Electrophoretic mobility shift assays (EMSAs) were performed using different amounts (10 to 500 nM) of each purified rEhTBP or rEhTRF1 polypeptides in reaction mixtures containing 1 μg/μl of poly(dG-dC)·poly(dG-dC) in binding buffer (60 mM KCl, 1 mM each dithiothreitol, EDTA, spermidine and MgCl2, 10% glycerol, 12 mM Hepes, pH 7.9). The double-stranded oligonucleotide to be used as a probe (TATTTAAA oligonucleotide, TATA variants or GAAC-boxes) was added to the reaction mixture (20,000 cpm, 557 pM for each TATA-box, 64 pM for GAAC-box or 82 pM for GAAC-like box), which was previously labeled at its 5′-end with [γ-32P] ATP (3000 Ci/mmol, 10 μCi/μl, Perkin-Elmer, Waltham, MA, USA) with T4 polynucleotide kinase (Promega, WI, USA) and quantified with a Beckman LS-6500 liquid scintillation counter (Brea, CA, USA). EMSA assays were performed for 10 min at 4 °C. For competition experiments, 200-fold molar excess of unlabeled TATTTAAA probe or the different TATA-box variants or GAAC-boxes (Table 1) were used as specific competitors, while an unspecific competitor [poly(dG-dC)·poly(dG-dC), poly(dI-dC) or (dA-dT)18 mer] was used. In any case, selected competitors were added to reaction mixtures 10 min before the addition of labeled probes. When incubation time finished, all the reactions were electrophoresed on 6% nondenaturing polyacrylamide (PAGE) gels in 0.5× TBE (45 mM Tris-borate, 1 mM EDTA, pH 8.3). Gels were then vacuum-dried, and DNA-protein complexes were detected in a PhosphorImager system (Bio-Rad, Hercules, CA, USA). All experiments were done at least three times in duplicate with reproducible results.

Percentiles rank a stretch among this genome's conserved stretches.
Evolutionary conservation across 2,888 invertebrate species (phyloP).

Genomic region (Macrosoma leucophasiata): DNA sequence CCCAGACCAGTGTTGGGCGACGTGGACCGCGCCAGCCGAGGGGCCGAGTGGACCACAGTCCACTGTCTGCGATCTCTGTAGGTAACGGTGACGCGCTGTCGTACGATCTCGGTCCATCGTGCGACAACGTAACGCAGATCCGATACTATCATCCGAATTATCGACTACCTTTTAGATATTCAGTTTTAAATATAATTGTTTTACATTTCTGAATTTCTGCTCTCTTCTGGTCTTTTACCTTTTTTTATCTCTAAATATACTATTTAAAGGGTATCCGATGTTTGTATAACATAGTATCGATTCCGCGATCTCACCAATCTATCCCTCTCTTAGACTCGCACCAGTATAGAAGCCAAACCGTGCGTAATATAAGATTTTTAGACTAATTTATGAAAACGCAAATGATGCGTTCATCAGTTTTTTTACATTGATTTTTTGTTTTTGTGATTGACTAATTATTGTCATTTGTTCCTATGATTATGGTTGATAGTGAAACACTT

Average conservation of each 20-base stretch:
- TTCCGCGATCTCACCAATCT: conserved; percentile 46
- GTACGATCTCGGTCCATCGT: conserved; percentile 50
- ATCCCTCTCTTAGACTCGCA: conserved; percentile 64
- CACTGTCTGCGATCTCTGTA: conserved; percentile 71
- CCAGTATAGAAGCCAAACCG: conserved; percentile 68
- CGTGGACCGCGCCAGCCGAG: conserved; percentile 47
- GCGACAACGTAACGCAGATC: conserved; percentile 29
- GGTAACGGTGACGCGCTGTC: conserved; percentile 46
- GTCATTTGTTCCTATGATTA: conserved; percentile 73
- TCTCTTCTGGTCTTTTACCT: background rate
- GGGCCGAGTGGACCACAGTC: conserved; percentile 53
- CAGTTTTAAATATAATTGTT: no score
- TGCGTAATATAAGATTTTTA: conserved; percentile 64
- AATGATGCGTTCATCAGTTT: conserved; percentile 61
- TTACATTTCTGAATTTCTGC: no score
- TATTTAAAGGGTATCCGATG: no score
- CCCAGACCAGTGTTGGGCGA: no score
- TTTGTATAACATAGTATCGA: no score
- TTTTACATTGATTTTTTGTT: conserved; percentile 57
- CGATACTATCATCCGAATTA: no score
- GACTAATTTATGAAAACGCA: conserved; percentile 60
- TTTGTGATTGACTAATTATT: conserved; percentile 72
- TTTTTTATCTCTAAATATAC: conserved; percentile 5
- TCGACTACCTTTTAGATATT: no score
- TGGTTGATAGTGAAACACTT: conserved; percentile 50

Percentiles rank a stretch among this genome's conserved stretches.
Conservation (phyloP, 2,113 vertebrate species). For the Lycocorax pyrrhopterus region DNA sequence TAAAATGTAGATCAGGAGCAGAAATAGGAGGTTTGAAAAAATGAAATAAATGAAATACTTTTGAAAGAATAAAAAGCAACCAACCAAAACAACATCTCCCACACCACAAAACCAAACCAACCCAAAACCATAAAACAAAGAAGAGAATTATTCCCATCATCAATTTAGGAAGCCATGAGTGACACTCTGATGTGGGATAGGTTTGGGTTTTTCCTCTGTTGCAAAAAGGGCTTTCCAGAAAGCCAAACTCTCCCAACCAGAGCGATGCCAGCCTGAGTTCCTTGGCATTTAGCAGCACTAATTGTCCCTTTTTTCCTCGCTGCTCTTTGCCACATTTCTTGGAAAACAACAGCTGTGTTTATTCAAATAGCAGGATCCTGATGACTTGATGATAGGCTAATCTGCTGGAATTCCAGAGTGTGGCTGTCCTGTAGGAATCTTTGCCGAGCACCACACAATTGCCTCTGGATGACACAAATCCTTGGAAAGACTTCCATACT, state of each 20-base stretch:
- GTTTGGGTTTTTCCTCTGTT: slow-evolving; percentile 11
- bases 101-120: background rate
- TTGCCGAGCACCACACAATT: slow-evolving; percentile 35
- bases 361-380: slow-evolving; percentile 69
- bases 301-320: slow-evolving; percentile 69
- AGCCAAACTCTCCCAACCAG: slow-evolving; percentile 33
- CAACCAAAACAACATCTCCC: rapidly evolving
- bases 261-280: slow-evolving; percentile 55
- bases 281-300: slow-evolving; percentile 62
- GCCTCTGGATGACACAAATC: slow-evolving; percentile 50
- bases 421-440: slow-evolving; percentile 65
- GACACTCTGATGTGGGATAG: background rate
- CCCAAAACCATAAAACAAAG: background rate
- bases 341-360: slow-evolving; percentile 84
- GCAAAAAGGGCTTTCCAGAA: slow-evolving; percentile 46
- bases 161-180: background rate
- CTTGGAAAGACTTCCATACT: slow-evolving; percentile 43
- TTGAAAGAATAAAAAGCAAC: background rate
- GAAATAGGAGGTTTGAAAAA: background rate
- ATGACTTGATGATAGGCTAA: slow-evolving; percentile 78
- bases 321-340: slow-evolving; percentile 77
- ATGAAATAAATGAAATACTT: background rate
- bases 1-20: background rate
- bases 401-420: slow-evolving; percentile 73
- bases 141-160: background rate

Table 1

Sequences of the oligonucleotides used in EMSA experiments

Oligonucleotide

Sequence (5′-3′)

TATTTAAA (1)

AATTCTCTATTTAAAGAGAATT

TAgTgAAA (2)

AATTCTCTAgTgAAAGAGAATT

TATTggAA (3)

AATTCTCTATTggAAGAGAATT

TATTaAAA (4)

AATTCTCTATTaAAAGAGAATT

TATgTAAA (5)

AATTCTCTATgTAAAGAGAATT

gAgTTAAA (6)

AATTCTCgAgTTAAAGAGAATT

TAcTcAAA (7)

AATTCTCTAcTcAAAGAGAATT

cAcTcAAA (8)

AATTCTCcAcTcAAAGAGAATT

cAcTTAAA (9)

AATTCTCcAcTTAAAGAGAATT

TATTTttt (10)

AATTCTCTATTTtttGAGAATT

GAAC-box (Wild type)

AAGACAATGAACTAGAATG

GAAC-boxa (Mutated)

AAGACCTACGATAAGAATG

GAAC-like boxb

AGGCGAACTACAAAAGAT

aWild type and mutated GAAC-boxes are identical to those reported for hgl5 gene [33]

bThis box was previously reported [17]

Quantification of DNA-protein complexes

The quantification of DNA-protein complexes formed by rEhTBP and rEhTRF1 with the DNA-probes was performed by densitometry analysis using the Quantity One software package version 4.6.2 (Bio-Rad). Normalization was performed with free probe to correct the total radioactivity loaded in each gel lane [19, 30].